Everyone, kids and adults, need time to try new things out for themselves to see how it “fits.” I know for me reading directions from other people, or seeing sample pages can give me good ideas, but I may or may not interpret them the same, or be able to apply them in the same classroom contexts. We all have different student demographics, cultural norms, and personal tendencies that add variety to every teaching experience! This can be rich and exciting because we get great ideas from each other, but also disappointing if we don’t see the same results. SO, if you find that you need help using Marzano learning goals and scales, I have re-organized my FREE Assessment & Poster previews with Learning Goals and Scales to be separate documents with more content for you to try before you commit to using them yourself.

If you are new to using Learning Goals and Scales, or you are being forced to use them by your district/administration, you may feel reluctant or overwhelmed. Getting organized always helps me feel more comfortable. Click on my FREEBIES tab to find free samples of the resources mentioned below.

Watch a Quick Video Tutorial on YouTube

Scales Tutorial Cover PIN

Step 1: Know Your Learning Goals!

Learning Goals are simply statements of what the students should learn. It helps them and you focus on what’s most important to spend time on. They can be versed a number of different ways, and range from small discreet skills, to large sweeping generalizations. This was hard for me to wrap my head around at first, so I started simple, I wrote sentences on the white board everyday at the beginning of class.  The kids would copy them down on a weekly “Reflection Sheet” or learning log.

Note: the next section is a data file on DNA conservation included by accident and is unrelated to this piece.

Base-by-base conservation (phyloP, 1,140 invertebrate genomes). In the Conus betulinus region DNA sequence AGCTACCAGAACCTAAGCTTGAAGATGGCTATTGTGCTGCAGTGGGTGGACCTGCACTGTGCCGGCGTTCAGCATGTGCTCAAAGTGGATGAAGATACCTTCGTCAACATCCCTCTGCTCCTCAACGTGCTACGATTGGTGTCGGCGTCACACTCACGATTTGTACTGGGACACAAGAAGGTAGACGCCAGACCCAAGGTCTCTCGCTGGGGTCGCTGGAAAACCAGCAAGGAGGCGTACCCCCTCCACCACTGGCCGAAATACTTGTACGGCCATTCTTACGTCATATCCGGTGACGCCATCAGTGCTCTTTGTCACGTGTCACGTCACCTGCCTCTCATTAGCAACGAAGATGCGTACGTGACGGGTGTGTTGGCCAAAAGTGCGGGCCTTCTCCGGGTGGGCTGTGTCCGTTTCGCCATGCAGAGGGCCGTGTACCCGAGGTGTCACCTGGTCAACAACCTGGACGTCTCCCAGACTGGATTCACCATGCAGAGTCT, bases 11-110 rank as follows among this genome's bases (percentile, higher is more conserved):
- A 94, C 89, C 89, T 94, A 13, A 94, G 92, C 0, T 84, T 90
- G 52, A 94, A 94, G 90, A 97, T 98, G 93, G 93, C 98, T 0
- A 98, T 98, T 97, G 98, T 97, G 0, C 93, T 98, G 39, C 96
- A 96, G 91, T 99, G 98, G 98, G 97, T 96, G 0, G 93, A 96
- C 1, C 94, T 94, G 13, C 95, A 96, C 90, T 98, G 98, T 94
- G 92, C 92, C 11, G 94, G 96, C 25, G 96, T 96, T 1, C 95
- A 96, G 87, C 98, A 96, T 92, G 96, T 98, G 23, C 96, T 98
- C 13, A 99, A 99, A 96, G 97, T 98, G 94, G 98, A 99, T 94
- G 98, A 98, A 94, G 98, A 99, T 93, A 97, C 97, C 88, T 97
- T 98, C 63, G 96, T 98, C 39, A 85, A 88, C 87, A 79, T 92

Step 2: How will you present your Scales?
These learning goals and scales are based on the research and suggestions of Robert J. Marzano, in The Art and Science of Teaching: A Comprehensive Framework for Effective Instruction. Learning Goals and scales follow this basic structure;
I found it easiest to start with a general scale for every learning goal since I hadn’t had the time to create unique ones for different subjects. I posted this in my classroom for the kids to refer to.
Once the kids know the scale, they can talk about where they think they’re at. Some of my fifth grade colleagues had the great idea of having kids write on the reflection sheet, where they started and where they ended for each unit or lesson so they could document their growth. This is an informal approach because the students are assessing themselves according to their own interpretation. Below you can see what this might look like.
If your students don’t have reflection sheets, you can also ask them informally; you say something like “Show me on your fingers where you think you’re at right now.” (You might want kids to do this on their chest or under their chin for more privacy.)
I wasn’t as comfortable with the informal method. I felt like it is important for kids to learn to assess themselves, and it’s great for making snap decisions about what to do with my next few minutes of instruction; but kids this age are still learning to be self-aware, and they don’t often have the background knowledge to be objective; some are overly confident, and some will feel insecure about their learning no matter how smart they are! So, I continued to use the informal scales on the board, and fingers in the air, but I also developed a concrete scale for the grade levels I taught so I could feel organized and give the kids real examples of what it means to make progress! Below are the posters I made for a few math standards.